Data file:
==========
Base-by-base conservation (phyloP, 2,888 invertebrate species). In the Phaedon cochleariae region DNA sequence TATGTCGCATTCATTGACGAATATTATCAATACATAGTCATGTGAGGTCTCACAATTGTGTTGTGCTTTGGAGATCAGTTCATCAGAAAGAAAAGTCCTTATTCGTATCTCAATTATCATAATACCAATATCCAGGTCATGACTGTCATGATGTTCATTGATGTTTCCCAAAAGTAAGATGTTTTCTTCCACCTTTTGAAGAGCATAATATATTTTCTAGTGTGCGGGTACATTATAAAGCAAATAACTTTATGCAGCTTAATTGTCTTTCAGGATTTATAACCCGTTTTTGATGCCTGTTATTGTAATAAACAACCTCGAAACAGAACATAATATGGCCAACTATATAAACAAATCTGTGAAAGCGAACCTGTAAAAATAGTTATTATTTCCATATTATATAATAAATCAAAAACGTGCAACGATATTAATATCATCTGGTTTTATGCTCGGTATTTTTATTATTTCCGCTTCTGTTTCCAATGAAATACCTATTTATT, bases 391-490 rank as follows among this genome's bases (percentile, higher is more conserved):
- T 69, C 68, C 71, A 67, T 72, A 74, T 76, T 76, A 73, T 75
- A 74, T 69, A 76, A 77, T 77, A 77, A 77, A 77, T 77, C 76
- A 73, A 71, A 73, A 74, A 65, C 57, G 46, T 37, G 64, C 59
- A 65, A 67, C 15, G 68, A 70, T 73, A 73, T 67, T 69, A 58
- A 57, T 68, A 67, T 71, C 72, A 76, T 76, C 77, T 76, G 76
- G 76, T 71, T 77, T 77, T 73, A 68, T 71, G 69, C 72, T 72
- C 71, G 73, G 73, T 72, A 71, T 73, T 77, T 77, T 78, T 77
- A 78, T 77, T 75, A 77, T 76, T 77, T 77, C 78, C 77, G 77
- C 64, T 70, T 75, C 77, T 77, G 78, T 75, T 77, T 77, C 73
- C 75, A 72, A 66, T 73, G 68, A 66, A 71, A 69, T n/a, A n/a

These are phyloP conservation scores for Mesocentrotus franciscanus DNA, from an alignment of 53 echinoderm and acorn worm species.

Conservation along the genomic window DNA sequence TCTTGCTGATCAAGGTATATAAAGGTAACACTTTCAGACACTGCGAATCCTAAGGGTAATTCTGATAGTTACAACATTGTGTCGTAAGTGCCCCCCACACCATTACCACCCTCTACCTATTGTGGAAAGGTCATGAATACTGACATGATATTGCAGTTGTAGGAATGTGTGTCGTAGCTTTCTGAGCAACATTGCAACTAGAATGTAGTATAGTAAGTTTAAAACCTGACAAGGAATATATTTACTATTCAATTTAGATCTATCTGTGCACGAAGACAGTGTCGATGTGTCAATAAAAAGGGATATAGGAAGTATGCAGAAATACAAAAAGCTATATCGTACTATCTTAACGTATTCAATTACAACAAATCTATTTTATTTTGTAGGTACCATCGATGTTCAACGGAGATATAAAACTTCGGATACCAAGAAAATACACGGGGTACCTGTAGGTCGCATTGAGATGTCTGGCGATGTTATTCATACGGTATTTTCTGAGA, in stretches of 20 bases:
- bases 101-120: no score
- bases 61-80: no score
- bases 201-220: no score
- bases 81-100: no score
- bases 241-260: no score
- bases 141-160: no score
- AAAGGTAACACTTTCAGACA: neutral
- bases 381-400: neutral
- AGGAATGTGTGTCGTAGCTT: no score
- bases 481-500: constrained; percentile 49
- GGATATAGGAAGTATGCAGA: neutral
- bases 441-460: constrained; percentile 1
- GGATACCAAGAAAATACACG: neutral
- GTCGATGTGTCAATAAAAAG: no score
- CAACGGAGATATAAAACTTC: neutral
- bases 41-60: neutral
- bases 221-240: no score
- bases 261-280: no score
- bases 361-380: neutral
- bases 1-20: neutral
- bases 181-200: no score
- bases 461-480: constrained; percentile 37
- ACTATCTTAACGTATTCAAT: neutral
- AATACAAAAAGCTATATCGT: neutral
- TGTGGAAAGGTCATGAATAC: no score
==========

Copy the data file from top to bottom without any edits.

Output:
Base-by-base conservation (phyloP, 2,888 invertebrate species). In the Phaedon cochleariae region DNA sequence TATGTCGCATTCATTGACGAATATTATCAATACATAGTCATGTGAGGTCTCACAATTGTGTTGTGCTTTGGAGATCAGTTCATCAGAAAGAAAAGTCCTTATTCGTATCTCAATTATCATAATACCAATATCCAGGTCATGACTGTCATGATGTTCATTGATGTTTCCCAAAAGTAAGATGTTTTCTTCCACCTTTTGAAGAGCATAATATATTTTCTAGTGTGCGGGTACATTATAAAGCAAATAACTTTATGCAGCTTAATTGTCTTTCAGGATTTATAACCCGTTTTTGATGCCTGTTATTGTAATAAACAACCTCGAAACAGAACATAATATGGCCAACTATATAAACAAATCTGTGAAAGCGAACCTGTAAAAATAGTTATTATTTCCATATTATATAATAAATCAAAAACGTGCAACGATATTAATATCATCTGGTTTTATGCTCGGTATTTTTATTATTTCCGCTTCTGTTTCCAATGAAATACCTATTTATT, bases 391-490 rank as follows among this genome's bases (percentile, higher is more conserved):
- T 69, C 68, C 71, A 67, T 72, A 74, T 76, T 76, A 73, T 75
- A 74, T 69, A 76, A 77, T 77, A 77, A 77, A 77, T 77, C 76
- A 73, A 71, A 73, A 74, A 65, C 57, G 46, T 37, G 64, C 59
- A 65, A 67, C 15, G 68, A 70, T 73, A 73, T 67, T 69, A 58
- A 57, T 68, A 67, T 71, C 72, A 76, T 76, C 77, T 76, G 76
- G 76, T 71, T 77, T 77, T 73, A 68, T 71, G 69, C 72, T 72
- C 71, G 73, G 73, T 72, A 71, T 73, T 77, T 77, T 78, T 77
- A 78, T 77, T 75, A 77, T 76, T 77, T 77, C 78, C 77, G 77
- C 64, T 70, T 75, C 77, T 77, G 78, T 75, T 77, T 77, C 73
- C 75, A 72, A 66, T 73, G 68, A 66, A 71, A 69, T n/a, A n/a

These are phyloP conservation scores for Mesocentrotus franciscanus DNA, from an alignment of 53 echinoderm and acorn worm species.

Conservation along the genomic window DNA sequence TCTTGCTGATCAAGGTATATAAAGGTAACACTTTCAGACACTGCGAATCCTAAGGGTAATTCTGATAGTTACAACATTGTGTCGTAAGTGCCCCCCACACCATTACCACCCTCTACCTATTGTGGAAAGGTCATGAATACTGACATGATATTGCAGTTGTAGGAATGTGTGTCGTAGCTTTCTGAGCAACATTGCAACTAGAATGTAGTATAGTAAGTTTAAAACCTGACAAGGAATATATTTACTATTCAATTTAGATCTATCTGTGCACGAAGACAGTGTCGATGTGTCAATAAAAAGGGATATAGGAAGTATGCAGAAATACAAAAAGCTATATCGTACTATCTTAACGTATTCAATTACAACAAATCTATTTTATTTTGTAGGTACCATCGATGTTCAACGGAGATATAAAACTTCGGATACCAAGAAAATACACGGGGTACCTGTAGGTCGCATTGAGATGTCTGGCGATGTTATTCATACGGTATTTTCTGAGA, in stretches of 20 bases:
- bases 101-120: no score
- bases 61-80: no score
- bases 201-220: no score
- bases 81-100: no score
- bases 241-260: no score
- bases 141-160: no score
- AAAGGTAACACTTTCAGACA: neutral
- bases 381-400: neutral
- AGGAATGTGTGTCGTAGCTT: no score
- bases 481-500: constrained; percentile 49
- GGATATAGGAAGTATGCAGA: neutral
- bases 441-460: constrained; percentile 1
- GGATACCAAGAAAATACACG: neutral
- GTCGATGTGTCAATAAAAAG: no score
- CAACGGAGATATAAAACTTC: neutral
- bases 41-60: neutral
- bases 221-240: no score
- bases 261-280: no score
- bases 361-380: neutral
- bases 1-20: neutral
- bases 181-200: no score
- bases 461-480: constrained; percentile 37
- ACTATCTTAACGTATTCAAT: neutral
- AATACAAAAAGCTATATCGT: neutral
- TGTGGAAAGGTCATGAATAC: no score